I Am Adopted

Yesterday, Siena said the word “adopted” for the first time. I am not sure why I didn’t prepare myself for this event. Of course, I knew that she would one day discuss her adoption. A lot or a little, that would be her choice; but, certainly, in the sanctified space between mother and daughter, we would, I knew, discuss it often. Outside of these intimate conversations, I imagined her un-scrolling her genesis in moments she would choose wisely. She would, of course, one day tell friends at summer camp and to her first love. It would be her truth and how much she shared would depend on circumstance. But that day seemed so far off until it wasn’t. It was now. You forget that between knowing/ not knowing is a whole spectrum of self-knowledge.

We were in the produce section of Whole Foods, picking out just the right kind of squishy avocado. She was riding in the front of the grocery cart, which she adores because she likes to play the FDA and inspect carefully everything that I choose.  I handed her an avocado and she inspected it this way and that, sniffed it, checked the squish factor and then twisting in the seat, laid it carefully over the other stuff. Her brother, Dashiell, an eleven year old boy whose zooming nickname “Dash” suits him perfectly, made a beeline for the cheese section to pop cubes of Manchego samples into his mouth.

I spotted my friend Tammy, who I hadn’t seen in some months. She was picking out some dinosaur kale, her stomach a tight bulge the size of a watermelon. I walked up to her to congratulate her. I knew she had been trying to get pregnant for many years. “I am so happy for you! “A baby! Congratulations!” I exulted.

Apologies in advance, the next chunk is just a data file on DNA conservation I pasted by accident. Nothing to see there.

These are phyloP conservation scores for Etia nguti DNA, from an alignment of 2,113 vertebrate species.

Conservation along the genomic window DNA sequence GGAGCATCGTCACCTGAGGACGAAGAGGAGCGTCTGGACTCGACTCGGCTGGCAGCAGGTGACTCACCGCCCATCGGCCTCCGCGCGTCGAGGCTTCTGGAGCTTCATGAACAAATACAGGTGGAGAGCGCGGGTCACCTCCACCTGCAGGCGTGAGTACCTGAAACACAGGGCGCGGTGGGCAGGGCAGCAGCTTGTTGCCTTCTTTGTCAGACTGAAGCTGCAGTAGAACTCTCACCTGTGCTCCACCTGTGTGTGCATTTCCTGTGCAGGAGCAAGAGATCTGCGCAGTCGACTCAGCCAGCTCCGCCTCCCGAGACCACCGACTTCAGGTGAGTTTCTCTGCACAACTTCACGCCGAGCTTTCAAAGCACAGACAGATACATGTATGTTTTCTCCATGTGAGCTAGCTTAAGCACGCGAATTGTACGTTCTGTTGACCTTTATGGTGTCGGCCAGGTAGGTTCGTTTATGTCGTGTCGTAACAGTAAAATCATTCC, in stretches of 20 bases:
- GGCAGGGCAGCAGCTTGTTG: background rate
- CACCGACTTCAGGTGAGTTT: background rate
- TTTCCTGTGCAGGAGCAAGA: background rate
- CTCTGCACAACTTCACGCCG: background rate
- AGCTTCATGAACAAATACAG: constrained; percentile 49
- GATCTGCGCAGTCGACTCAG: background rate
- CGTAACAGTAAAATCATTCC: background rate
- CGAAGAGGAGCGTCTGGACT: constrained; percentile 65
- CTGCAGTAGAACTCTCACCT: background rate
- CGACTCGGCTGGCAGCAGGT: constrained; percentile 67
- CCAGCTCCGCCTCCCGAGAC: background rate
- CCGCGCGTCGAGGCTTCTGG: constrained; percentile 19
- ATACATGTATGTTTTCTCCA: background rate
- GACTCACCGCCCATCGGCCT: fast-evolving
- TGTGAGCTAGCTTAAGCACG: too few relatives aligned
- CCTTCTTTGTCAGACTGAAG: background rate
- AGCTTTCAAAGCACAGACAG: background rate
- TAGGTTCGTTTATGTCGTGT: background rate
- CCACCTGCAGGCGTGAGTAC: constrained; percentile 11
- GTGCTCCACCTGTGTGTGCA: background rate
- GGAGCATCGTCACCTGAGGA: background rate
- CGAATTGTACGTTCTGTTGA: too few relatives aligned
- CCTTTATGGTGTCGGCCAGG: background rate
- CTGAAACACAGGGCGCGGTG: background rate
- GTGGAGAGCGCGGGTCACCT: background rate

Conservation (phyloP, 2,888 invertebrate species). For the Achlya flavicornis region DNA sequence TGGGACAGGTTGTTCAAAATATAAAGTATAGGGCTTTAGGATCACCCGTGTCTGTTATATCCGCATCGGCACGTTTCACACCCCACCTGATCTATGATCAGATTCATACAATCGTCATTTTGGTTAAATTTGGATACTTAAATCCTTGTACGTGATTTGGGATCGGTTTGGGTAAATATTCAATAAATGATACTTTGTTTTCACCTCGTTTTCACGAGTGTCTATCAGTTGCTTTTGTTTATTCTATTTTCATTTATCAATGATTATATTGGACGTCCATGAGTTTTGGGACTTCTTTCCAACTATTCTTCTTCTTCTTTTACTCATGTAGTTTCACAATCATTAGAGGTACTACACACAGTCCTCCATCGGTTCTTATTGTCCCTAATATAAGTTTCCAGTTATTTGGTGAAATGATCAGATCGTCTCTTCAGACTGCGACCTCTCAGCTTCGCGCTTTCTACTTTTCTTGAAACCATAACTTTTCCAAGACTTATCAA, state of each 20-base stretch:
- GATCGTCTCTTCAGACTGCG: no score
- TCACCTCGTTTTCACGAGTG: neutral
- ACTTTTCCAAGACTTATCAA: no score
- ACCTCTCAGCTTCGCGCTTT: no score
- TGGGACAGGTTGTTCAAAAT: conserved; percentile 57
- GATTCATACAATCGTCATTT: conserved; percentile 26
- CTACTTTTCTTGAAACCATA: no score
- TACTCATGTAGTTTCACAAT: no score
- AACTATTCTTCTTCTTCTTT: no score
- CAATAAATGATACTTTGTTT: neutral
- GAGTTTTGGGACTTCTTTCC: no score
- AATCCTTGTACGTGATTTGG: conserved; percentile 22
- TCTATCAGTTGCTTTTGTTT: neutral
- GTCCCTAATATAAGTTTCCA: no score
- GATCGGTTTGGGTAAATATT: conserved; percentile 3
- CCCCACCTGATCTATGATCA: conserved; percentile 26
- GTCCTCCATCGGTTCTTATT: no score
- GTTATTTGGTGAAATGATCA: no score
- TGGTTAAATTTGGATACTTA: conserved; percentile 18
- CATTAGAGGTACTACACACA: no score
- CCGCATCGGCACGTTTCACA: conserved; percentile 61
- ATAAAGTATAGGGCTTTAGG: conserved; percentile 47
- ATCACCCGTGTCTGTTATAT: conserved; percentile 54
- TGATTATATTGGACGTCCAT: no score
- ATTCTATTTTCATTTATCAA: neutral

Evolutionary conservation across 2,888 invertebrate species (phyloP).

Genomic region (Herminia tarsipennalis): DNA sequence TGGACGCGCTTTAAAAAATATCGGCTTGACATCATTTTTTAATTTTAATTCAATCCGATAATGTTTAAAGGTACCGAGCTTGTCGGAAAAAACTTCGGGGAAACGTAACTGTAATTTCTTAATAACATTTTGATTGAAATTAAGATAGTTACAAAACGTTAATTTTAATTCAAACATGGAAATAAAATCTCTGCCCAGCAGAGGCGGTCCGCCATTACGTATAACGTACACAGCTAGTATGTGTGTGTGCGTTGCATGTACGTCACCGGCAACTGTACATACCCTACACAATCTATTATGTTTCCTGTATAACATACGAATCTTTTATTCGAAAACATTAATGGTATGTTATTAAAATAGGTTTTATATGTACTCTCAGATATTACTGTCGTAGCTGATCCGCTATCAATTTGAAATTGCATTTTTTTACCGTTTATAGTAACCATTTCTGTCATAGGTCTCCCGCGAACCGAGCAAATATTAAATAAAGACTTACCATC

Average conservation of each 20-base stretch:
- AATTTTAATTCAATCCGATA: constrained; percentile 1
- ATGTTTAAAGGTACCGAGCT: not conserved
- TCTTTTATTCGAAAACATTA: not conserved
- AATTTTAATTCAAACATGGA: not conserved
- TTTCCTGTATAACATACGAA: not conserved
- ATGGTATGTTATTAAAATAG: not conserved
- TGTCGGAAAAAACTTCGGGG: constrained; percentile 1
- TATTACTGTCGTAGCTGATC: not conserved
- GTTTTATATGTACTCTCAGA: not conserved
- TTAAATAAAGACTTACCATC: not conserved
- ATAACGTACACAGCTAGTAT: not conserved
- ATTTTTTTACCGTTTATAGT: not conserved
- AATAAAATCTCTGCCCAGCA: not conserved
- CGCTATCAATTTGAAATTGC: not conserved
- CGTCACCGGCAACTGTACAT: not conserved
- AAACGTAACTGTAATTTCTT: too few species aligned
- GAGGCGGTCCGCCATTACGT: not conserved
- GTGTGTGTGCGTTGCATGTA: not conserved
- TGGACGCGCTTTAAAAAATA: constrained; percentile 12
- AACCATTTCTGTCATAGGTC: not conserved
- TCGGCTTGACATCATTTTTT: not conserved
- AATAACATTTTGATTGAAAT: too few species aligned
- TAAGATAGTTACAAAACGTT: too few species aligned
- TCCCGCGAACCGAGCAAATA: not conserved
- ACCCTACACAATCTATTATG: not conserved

“Yes, yes we are! We are so excited” she gushed, instinctively laying her hand across the shelf of the soon-to-be born baby inside.

Siena looked at her square in the face, and announced, “I am adopted.”

It’s not that it’s a secret she is adopted. We certainly never dreamed of lying to her or keeping her birth origins a family secret. Neither do we, on the other hand, sing the adoption song in public on every month anniversary of the “Gotcha” day. Both Joe and I land solidly in between the two extremes of total secrecy and total openness, given her young age. While I am slightly more on the side of a casual openness, Joe is a little bit more on the side of not dwelling, letting her move on. As an example, I want the baby book one set of foster parents made for her on her bedroom bookshelf. He feels that the baby book should be kept on a high shelf for special occasions. Yet, these differences seem minor. Both of us, especially in these first years, want to emphasize her belongingness. We talk casually enough about “the day she came.” On the other hand, we also don’t make a point of talking to every stranger about her adoption.

We also don’t talk a whole heck of a lot about the three days of intense, excruciating labor it took to birth Dash. This labor made me grab the midwife by the throat and snarl, like a deranged wolf, through grinding teeth, to take me to a real hospital, or I might just poke out her eyes with my claws, labor that had broke the blood vessels in both of my eyes, the red staining the whites crimson for a month. It was nice to just put all that labor behind and focus on the love. I had never told Siena the dictionary definition of adoption or had that conversation “your birth parents loved you but just were not equipped to parent.” I knew that we would one day have that conversation. Maybe at age seven or eight or nine. That conversation would lead to more questions at age 14, which would lead to her desire to know more about her birth origins, which, would lead to her typing their names into a search engine and within a nana-second get a long, frenzied list of police fugitive lists and court reports. One day that would happen.